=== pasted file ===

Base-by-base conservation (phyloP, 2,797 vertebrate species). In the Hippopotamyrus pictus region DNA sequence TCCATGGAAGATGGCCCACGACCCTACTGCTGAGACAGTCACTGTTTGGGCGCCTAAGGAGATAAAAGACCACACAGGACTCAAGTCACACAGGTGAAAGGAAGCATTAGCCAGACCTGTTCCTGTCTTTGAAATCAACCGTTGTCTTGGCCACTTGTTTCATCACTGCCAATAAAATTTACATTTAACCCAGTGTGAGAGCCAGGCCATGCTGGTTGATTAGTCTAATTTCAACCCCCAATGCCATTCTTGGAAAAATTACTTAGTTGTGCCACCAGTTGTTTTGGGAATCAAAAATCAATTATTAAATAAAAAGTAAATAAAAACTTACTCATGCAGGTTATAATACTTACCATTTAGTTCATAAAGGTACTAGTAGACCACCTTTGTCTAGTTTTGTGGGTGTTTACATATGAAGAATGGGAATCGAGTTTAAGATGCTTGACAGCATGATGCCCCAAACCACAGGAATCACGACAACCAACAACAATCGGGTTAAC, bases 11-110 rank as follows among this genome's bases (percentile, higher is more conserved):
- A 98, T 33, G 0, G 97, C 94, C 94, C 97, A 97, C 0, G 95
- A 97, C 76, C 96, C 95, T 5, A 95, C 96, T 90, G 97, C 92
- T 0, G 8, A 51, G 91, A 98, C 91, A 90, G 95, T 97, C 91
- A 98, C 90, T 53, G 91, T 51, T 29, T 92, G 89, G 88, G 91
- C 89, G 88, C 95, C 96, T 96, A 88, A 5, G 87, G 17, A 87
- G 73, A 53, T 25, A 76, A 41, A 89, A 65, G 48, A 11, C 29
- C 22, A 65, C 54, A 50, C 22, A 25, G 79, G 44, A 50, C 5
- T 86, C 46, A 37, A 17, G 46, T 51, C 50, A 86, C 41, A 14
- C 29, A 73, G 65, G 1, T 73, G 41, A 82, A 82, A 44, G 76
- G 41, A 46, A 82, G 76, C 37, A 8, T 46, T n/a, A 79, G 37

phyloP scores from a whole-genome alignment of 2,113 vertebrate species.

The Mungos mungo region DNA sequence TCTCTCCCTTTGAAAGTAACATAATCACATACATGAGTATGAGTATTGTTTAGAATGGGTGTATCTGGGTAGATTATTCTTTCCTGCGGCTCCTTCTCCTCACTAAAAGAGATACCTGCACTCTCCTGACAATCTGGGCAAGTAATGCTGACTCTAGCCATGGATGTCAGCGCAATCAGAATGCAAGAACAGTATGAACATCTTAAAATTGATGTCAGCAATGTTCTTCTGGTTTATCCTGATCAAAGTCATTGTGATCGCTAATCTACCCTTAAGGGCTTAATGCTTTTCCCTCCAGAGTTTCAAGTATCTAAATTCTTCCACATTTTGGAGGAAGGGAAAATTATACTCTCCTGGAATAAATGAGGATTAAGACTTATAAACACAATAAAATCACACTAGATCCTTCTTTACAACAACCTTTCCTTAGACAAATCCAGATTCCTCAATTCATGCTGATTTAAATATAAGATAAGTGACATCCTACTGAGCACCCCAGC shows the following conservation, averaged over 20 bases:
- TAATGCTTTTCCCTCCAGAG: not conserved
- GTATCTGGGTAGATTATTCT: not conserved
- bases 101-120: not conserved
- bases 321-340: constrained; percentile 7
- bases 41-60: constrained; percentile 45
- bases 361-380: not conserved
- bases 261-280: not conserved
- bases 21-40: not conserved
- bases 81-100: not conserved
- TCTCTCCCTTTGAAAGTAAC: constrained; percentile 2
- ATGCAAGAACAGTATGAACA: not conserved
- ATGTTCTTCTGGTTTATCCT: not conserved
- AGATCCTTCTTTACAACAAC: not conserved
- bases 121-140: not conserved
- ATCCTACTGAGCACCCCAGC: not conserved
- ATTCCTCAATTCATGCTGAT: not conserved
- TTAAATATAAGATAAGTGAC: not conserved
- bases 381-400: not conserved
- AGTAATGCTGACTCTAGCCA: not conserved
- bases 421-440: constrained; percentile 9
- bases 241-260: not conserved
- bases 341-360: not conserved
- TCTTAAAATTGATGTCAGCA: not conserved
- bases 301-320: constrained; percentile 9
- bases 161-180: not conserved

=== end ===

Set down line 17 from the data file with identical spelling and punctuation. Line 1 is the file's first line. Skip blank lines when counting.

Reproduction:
- bases 321-340: constrained; percentile 7